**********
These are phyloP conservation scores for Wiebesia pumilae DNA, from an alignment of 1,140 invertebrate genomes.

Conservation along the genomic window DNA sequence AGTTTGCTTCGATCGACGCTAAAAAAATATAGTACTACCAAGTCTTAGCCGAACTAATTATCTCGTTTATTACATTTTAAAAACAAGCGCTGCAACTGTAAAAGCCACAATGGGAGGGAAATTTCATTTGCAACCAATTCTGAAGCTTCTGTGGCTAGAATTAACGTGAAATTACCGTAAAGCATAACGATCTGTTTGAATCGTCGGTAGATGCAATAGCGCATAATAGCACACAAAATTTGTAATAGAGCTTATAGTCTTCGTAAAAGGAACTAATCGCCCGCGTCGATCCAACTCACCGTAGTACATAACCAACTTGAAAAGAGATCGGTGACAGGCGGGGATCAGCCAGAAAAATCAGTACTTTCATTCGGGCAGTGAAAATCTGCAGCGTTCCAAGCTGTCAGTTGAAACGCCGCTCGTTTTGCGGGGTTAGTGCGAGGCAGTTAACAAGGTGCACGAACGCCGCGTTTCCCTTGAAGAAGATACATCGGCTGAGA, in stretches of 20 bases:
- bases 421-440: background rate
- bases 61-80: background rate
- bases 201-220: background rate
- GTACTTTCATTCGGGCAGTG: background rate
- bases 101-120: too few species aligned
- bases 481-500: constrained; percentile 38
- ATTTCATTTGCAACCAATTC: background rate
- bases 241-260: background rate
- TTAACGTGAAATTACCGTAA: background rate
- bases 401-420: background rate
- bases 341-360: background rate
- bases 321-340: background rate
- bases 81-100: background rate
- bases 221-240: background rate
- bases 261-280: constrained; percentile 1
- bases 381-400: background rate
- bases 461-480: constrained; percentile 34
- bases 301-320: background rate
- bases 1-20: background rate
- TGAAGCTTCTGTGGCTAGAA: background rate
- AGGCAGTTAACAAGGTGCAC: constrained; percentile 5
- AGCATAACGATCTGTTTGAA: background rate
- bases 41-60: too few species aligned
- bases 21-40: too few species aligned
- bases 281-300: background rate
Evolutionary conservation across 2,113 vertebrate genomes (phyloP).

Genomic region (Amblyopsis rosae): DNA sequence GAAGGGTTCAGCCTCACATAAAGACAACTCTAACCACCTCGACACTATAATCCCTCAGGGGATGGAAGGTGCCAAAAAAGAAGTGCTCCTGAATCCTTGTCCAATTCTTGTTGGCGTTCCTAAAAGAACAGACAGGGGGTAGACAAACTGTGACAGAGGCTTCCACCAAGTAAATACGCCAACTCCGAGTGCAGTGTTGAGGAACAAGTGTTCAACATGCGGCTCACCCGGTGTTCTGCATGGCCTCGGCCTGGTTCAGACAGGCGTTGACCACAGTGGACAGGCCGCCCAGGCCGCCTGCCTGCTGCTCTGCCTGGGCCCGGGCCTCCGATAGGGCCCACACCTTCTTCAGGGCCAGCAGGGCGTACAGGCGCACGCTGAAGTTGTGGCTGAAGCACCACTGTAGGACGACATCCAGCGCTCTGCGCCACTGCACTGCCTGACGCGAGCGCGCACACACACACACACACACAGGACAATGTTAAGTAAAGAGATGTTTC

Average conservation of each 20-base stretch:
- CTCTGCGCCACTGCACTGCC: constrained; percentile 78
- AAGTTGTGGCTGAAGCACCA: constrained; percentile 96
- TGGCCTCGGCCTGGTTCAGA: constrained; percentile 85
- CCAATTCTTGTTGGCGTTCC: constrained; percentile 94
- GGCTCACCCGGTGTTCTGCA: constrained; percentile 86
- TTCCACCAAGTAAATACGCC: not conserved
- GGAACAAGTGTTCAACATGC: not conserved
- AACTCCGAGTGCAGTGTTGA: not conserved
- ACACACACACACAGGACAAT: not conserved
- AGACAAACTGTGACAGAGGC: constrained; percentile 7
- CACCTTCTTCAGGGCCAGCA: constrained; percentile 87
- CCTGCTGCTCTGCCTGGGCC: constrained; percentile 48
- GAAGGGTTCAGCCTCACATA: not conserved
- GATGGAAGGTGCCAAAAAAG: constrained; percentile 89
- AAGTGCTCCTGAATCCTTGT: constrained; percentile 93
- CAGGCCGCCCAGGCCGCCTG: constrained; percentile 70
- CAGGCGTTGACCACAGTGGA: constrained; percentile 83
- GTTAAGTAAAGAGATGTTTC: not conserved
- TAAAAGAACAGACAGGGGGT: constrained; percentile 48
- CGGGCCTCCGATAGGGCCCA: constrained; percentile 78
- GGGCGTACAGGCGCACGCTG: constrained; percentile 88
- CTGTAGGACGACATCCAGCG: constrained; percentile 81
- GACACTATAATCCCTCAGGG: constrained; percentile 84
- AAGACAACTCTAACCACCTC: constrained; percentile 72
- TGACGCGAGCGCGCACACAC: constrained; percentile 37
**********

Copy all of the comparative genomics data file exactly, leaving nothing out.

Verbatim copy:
These are phyloP conservation scores for Wiebesia pumilae DNA, from an alignment of 1,140 invertebrate genomes.

Conservation along the genomic window DNA sequence AGTTTGCTTCGATCGACGCTAAAAAAATATAGTACTACCAAGTCTTAGCCGAACTAATTATCTCGTTTATTACATTTTAAAAACAAGCGCTGCAACTGTAAAAGCCACAATGGGAGGGAAATTTCATTTGCAACCAATTCTGAAGCTTCTGTGGCTAGAATTAACGTGAAATTACCGTAAAGCATAACGATCTGTTTGAATCGTCGGTAGATGCAATAGCGCATAATAGCACACAAAATTTGTAATAGAGCTTATAGTCTTCGTAAAAGGAACTAATCGCCCGCGTCGATCCAACTCACCGTAGTACATAACCAACTTGAAAAGAGATCGGTGACAGGCGGGGATCAGCCAGAAAAATCAGTACTTTCATTCGGGCAGTGAAAATCTGCAGCGTTCCAAGCTGTCAGTTGAAACGCCGCTCGTTTTGCGGGGTTAGTGCGAGGCAGTTAACAAGGTGCACGAACGCCGCGTTTCCCTTGAAGAAGATACATCGGCTGAGA, in stretches of 20 bases:
- bases 421-440: background rate
- bases 61-80: background rate
- bases 201-220: background rate
- GTACTTTCATTCGGGCAGTG: background rate
- bases 101-120: too few species aligned
- bases 481-500: constrained; percentile 38
- ATTTCATTTGCAACCAATTC: background rate
- bases 241-260: background rate
- TTAACGTGAAATTACCGTAA: background rate
- bases 401-420: background rate
- bases 341-360: background rate
- bases 321-340: background rate
- bases 81-100: background rate
- bases 221-240: background rate
- bases 261-280: constrained; percentile 1
- bases 381-400: background rate
- bases 461-480: constrained; percentile 34
- bases 301-320: background rate
- bases 1-20: background rate
- TGAAGCTTCTGTGGCTAGAA: background rate
- AGGCAGTTAACAAGGTGCAC: constrained; percentile 5
- AGCATAACGATCTGTTTGAA: background rate
- bases 41-60: too few species aligned
- bases 21-40: too few species aligned
- bases 281-300: background rate
Evolutionary conservation across 2,113 vertebrate genomes (phyloP).

Genomic region (Amblyopsis rosae): DNA sequence GAAGGGTTCAGCCTCACATAAAGACAACTCTAACCACCTCGACACTATAATCCCTCAGGGGATGGAAGGTGCCAAAAAAGAAGTGCTCCTGAATCCTTGTCCAATTCTTGTTGGCGTTCCTAAAAGAACAGACAGGGGGTAGACAAACTGTGACAGAGGCTTCCACCAAGTAAATACGCCAACTCCGAGTGCAGTGTTGAGGAACAAGTGTTCAACATGCGGCTCACCCGGTGTTCTGCATGGCCTCGGCCTGGTTCAGACAGGCGTTGACCACAGTGGACAGGCCGCCCAGGCCGCCTGCCTGCTGCTCTGCCTGGGCCCGGGCCTCCGATAGGGCCCACACCTTCTTCAGGGCCAGCAGGGCGTACAGGCGCACGCTGAAGTTGTGGCTGAAGCACCACTGTAGGACGACATCCAGCGCTCTGCGCCACTGCACTGCCTGACGCGAGCGCGCACACACACACACACACACAGGACAATGTTAAGTAAAGAGATGTTTC

Average conservation of each 20-base stretch:
- CTCTGCGCCACTGCACTGCC: constrained; percentile 78
- AAGTTGTGGCTGAAGCACCA: constrained; percentile 96
- TGGCCTCGGCCTGGTTCAGA: constrained; percentile 85
- CCAATTCTTGTTGGCGTTCC: constrained; percentile 94
- GGCTCACCCGGTGTTCTGCA: constrained; percentile 86
- TTCCACCAAGTAAATACGCC: not conserved
- GGAACAAGTGTTCAACATGC: not conserved
- AACTCCGAGTGCAGTGTTGA: not conserved
- ACACACACACACAGGACAAT: not conserved
- AGACAAACTGTGACAGAGGC: constrained; percentile 7
- CACCTTCTTCAGGGCCAGCA: constrained; percentile 87
- CCTGCTGCTCTGCCTGGGCC: constrained; percentile 48
- GAAGGGTTCAGCCTCACATA: not conserved
- GATGGAAGGTGCCAAAAAAG: constrained; percentile 89
- AAGTGCTCCTGAATCCTTGT: constrained; percentile 93
- CAGGCCGCCCAGGCCGCCTG: constrained; percentile 70
- CAGGCGTTGACCACAGTGGA: constrained; percentile 83
- GTTAAGTAAAGAGATGTTTC: not conserved
- TAAAAGAACAGACAGGGGGT: constrained; percentile 48
- CGGGCCTCCGATAGGGCCCA: constrained; percentile 78
- GGGCGTACAGGCGCACGCTG: constrained; percentile 88
- CTGTAGGACGACATCCAGCG: constrained; percentile 81
- GACACTATAATCCCTCAGGG: constrained; percentile 84
- AAGACAACTCTAACCACCTC: constrained; percentile 72
- TGACGCGAGCGCGCACACAC: constrained; percentile 37